In a recent post, we discussed how to respond when a wild bird gets inside your house. And in another recent post, we talked about a few different bat species that are native to North Texas. Well, our readers can consider this post to be the hybrid offspring of those! Let’s talk about how to respond if you find a bat in your home.


Banishing Bats

Suddenly spotting a stray a bat in your home can be jarring, but in some cases, you may be able to resolve things on your own. Here are some steps to take:

1. Don’t panic. 
While human attics and basements are pretty bat-friendly, our living rooms, kitchens, and bedrooms are usually too bright, too loud, and lacking in protected roosting spots to seem accommodating. In fact, they’re probably downright terrifying to the average bat. If you see one of these animals darting around, squeaking and banging into the walls and furniture, understand that the bat is probably just as upset about the situation as you are. Staying calm can be the key to everyone—human and bat alike—getting through this episode unscathed.

2. After removing all pets (and small children) from the room where the bat is, open all the windows and exterior doors.
You’ll want to keep any interior doors closed; the idea is to keep the bat contained to a relatively small area. Meanwhile, getting both fur-babies and human babies out of the room can help keep them safe from bat bites or scratches, and it can also cut back on the chaos of the situation.

3. Give the bat a chance to leave on its own.
Ideally, the bat will be able to use echolocation in order to find one of the doors or windows you’ve opened up. If you see the bat make a grand escape, be sure to close the doors and windows after it!

4. Help the bat out (at your own risk).
If the bat seems too confused to find an exit or doesn’t seem eager to leave for one reason or another, there are ways to catch it yourself and remove it manually. Lots of folks use butterfly nets, others use the container-and-cardboard trick, and some people have even reported success at trapping the bat inside of a bed sheet or towel. Whatever the technique, the end result should always be to release the bat outdoors—killing the animal is usually unnecessary, and trying to keep it in a cage is an incredibly bad idea. That said, we at Chimney and Wildlife Specialists DO NOT recommend that homeowners try to nab bats on their own. Doing so is a good way to find yourself bat-bitten (more on that in just a moment!).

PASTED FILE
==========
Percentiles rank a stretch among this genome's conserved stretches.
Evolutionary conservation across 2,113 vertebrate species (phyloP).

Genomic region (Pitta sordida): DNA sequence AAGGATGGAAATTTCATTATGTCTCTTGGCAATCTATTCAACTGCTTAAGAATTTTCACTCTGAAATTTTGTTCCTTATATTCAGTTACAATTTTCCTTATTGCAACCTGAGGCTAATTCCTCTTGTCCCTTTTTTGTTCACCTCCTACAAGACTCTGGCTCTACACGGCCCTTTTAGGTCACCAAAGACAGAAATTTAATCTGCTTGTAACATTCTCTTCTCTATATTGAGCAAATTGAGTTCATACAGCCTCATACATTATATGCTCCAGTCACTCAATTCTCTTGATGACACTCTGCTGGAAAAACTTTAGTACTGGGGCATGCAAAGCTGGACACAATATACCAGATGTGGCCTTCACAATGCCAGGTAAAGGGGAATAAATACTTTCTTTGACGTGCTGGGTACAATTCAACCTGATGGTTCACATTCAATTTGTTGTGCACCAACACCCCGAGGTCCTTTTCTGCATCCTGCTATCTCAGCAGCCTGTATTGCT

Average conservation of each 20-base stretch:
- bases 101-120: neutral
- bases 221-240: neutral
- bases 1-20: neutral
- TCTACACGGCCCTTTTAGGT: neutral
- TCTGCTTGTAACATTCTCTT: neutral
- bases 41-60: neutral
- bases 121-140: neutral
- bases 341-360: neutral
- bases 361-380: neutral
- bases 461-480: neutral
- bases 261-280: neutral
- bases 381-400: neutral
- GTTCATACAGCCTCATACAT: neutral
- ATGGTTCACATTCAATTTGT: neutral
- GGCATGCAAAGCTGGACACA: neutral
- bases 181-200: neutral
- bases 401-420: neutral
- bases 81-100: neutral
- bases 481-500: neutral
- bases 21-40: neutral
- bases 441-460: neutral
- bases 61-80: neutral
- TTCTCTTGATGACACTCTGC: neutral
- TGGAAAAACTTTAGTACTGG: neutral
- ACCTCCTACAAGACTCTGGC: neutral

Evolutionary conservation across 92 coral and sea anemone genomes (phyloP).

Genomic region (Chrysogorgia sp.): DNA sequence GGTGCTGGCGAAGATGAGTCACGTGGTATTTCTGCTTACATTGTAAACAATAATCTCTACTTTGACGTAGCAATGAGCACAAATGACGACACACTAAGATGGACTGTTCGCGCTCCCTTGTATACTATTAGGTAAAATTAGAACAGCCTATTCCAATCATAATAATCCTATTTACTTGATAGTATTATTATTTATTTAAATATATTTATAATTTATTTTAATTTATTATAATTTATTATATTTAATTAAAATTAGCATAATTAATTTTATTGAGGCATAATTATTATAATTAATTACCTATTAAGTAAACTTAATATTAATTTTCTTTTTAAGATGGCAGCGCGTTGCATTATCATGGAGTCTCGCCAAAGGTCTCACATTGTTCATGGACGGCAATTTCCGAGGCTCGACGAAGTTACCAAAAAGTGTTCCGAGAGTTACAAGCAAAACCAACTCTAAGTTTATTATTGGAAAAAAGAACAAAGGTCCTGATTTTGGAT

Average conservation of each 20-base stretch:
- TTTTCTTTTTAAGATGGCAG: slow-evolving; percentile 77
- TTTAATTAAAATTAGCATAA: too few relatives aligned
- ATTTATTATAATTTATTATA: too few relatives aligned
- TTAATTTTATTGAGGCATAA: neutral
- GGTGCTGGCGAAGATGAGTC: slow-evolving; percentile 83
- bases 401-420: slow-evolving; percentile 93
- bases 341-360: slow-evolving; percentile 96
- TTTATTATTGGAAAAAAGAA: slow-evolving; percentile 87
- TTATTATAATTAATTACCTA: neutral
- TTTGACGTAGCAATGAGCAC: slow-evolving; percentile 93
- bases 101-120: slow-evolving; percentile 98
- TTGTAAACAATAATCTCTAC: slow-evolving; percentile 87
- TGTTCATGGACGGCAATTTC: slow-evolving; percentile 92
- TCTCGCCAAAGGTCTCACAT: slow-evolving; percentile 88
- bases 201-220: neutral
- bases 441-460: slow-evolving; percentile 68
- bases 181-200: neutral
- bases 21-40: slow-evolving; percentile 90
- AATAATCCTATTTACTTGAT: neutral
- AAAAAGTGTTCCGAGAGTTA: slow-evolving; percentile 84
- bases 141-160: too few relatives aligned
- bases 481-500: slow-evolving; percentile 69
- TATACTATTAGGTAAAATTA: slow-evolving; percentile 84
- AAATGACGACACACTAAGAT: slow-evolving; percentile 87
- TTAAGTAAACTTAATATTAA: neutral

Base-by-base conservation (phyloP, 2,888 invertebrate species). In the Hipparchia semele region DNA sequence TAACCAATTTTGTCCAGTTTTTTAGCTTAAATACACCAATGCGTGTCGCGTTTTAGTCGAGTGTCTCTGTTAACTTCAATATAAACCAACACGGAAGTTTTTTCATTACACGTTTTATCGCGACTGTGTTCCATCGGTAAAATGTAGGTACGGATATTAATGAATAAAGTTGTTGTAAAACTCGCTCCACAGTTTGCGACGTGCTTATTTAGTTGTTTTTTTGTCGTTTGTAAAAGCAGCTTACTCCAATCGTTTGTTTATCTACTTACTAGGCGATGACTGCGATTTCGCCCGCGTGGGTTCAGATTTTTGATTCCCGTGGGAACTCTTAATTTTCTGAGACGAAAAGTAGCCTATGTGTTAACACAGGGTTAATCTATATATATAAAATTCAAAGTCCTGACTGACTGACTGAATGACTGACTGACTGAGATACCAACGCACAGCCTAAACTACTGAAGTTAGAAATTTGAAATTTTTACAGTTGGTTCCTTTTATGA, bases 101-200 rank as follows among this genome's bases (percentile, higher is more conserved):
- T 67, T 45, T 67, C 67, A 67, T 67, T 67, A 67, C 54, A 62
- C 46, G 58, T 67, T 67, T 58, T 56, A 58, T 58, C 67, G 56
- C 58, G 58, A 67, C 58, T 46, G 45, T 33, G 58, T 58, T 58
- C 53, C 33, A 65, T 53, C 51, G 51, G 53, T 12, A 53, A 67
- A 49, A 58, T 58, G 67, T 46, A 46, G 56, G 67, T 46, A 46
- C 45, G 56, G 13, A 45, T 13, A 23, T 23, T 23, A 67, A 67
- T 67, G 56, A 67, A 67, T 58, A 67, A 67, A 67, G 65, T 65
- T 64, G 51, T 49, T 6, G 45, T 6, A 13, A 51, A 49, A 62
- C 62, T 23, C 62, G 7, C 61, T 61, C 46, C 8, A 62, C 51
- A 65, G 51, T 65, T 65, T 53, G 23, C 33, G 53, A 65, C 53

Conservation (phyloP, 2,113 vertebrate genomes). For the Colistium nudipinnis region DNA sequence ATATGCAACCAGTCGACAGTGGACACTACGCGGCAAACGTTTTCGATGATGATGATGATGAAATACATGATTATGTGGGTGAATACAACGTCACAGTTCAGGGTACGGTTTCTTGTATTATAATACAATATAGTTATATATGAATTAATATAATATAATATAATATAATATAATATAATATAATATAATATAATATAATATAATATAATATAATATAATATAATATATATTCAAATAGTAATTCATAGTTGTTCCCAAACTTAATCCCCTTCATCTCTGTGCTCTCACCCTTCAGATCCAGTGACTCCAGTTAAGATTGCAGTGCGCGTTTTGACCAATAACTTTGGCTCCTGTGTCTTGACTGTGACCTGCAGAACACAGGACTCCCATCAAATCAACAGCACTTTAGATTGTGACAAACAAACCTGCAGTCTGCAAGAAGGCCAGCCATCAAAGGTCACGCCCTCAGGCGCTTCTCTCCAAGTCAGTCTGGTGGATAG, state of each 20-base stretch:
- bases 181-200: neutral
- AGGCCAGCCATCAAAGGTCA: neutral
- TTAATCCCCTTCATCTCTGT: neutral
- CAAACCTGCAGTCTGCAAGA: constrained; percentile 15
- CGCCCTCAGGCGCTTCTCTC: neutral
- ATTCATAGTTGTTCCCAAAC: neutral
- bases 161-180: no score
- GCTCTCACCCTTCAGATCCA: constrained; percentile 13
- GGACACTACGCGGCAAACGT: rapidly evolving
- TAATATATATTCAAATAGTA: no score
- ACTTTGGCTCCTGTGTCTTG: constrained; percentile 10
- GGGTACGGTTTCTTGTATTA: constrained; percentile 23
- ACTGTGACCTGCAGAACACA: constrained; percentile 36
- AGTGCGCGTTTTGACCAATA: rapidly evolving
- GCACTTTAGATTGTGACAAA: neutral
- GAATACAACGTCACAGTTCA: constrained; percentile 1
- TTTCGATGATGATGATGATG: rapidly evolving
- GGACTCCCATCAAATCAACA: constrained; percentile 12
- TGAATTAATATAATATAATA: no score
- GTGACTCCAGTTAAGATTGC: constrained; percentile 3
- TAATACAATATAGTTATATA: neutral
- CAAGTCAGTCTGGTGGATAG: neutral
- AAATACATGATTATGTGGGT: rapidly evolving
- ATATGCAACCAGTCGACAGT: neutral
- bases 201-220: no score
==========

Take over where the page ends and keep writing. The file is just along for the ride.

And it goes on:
5. Search the premises.
If you actually saw alone bat enter your home through an open door or window, then this step is probably unnecessary. On the other hand, if you simply discovered the bat inside your house and aren’t sure how it got there, then there’s a chance that you actually have multiple bats living on your property. Take some time to scope out the various nooks and crannies of your home to make sure you’re not the unwitting host of any furry squatters. As we said earlier, basements and attics are prime “real estate” for bats, but they’ve also been known to infiltrate walls and crawl spaces. Our Bat Removal page has some tips for recognizing bat infestations.

6.Get help.
Unfortunately, not all bat-in-the-house incidents can be resolved quickly and easily with the aforementioned steps. If “your” bat takes refuge in a hard-to-reach spot, is sick, is injured, is too young to survive on its own, or is just plain unwilling to leave, your best bet is to call a professional wildlife removal service and have them handle things. Getting an expert involved is also a good idea if you’re not confident that you can guide the bat out of your home without injuring yourself, or if you have reason to believe that more than one bat has set up shop in your home.

Bat Bite Blues

Contrary to popular belief, bats do not typically attack humans, nor do they make an effort to get their feet tangled in folks’ hair. Most of them will happily give any people that they encounter a wide berth, and they’re far more likely to flee than stand their ground when they sense danger. Thus, it’s entirely possible to have a close encounter with a bat and not suffer any injuries at all.

Here’s the problem, though: bat bites tend to be small and relatively painless, which means that they’re very easy to miss. It’s not uncommon for bite victims to actually sleep through being bitten, and the wounds are often dismissed as scratches, insect stings, or other trivial injuries. And that’s bad because if a bat is infected with rabies and bites a human, the human can become infected, as well. For humans, full-blown rabies is fatal—not “sometimes” fatal or “usually” fatal; it is, for all intents and purposes, 100% fatal.

So, if you find a bat in your home and there’s any chance that it has bitten someone, the victim should seek medical treatment immediately. Be especially wary if the bat was found in a bedroom or you don’t know how long the animal has been hanging around inside the house.


Bats are one of those animals that people tend to have strong opinions about; a lot of people find them terrifying or gross, but perhaps an equally large number of people consider them to be fascinating—and maybe even cute. Wherever you fall on the spectrum of bat admiration, though, one thing is for certain: bats do not belong in human homes! If a bat wanders inside of your domicile, you should take action to escort it out ASAP. And in cases of a stubborn squatter or full-scale bat infestations, don’t be afraid to summon reinforcements to help you reclaim your living space.


Photo courtesy of Mark Nenadov on Flickr.